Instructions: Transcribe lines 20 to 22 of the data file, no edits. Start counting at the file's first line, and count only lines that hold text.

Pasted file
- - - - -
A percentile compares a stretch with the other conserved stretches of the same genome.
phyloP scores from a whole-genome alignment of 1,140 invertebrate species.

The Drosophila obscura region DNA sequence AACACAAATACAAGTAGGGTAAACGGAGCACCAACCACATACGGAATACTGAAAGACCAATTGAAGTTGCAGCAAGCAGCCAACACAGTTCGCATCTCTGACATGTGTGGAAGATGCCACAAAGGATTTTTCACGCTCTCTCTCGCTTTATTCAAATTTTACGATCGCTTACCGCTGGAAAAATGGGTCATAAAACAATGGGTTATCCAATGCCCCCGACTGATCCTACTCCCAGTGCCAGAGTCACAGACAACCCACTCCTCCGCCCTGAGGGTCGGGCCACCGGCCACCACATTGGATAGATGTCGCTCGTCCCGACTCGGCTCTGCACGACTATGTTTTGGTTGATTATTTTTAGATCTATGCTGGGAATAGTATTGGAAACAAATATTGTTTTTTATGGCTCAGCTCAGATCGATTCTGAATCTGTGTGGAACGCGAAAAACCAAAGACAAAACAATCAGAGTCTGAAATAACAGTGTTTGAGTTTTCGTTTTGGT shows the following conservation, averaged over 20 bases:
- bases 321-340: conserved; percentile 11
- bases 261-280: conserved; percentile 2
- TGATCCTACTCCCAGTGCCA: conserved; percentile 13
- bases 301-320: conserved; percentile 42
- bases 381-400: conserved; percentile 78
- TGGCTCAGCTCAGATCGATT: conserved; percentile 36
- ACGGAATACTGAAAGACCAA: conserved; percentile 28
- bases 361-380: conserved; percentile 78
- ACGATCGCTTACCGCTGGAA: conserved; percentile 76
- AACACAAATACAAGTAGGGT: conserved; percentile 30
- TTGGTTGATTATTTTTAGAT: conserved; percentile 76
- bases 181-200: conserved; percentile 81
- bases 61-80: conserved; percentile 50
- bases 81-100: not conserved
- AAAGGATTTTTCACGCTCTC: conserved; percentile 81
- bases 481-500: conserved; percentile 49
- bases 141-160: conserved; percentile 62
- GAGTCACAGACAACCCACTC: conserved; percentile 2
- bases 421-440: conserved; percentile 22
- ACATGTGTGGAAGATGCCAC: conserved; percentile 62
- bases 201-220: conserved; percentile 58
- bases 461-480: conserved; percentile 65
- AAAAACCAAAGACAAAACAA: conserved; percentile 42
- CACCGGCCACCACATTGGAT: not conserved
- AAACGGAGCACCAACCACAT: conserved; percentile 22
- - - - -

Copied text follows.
- bases 141-160: conserved; percentile 62
- GAGTCACAGACAACCCACTC: conserved; percentile 2
- bases 421-440: conserved; percentile 22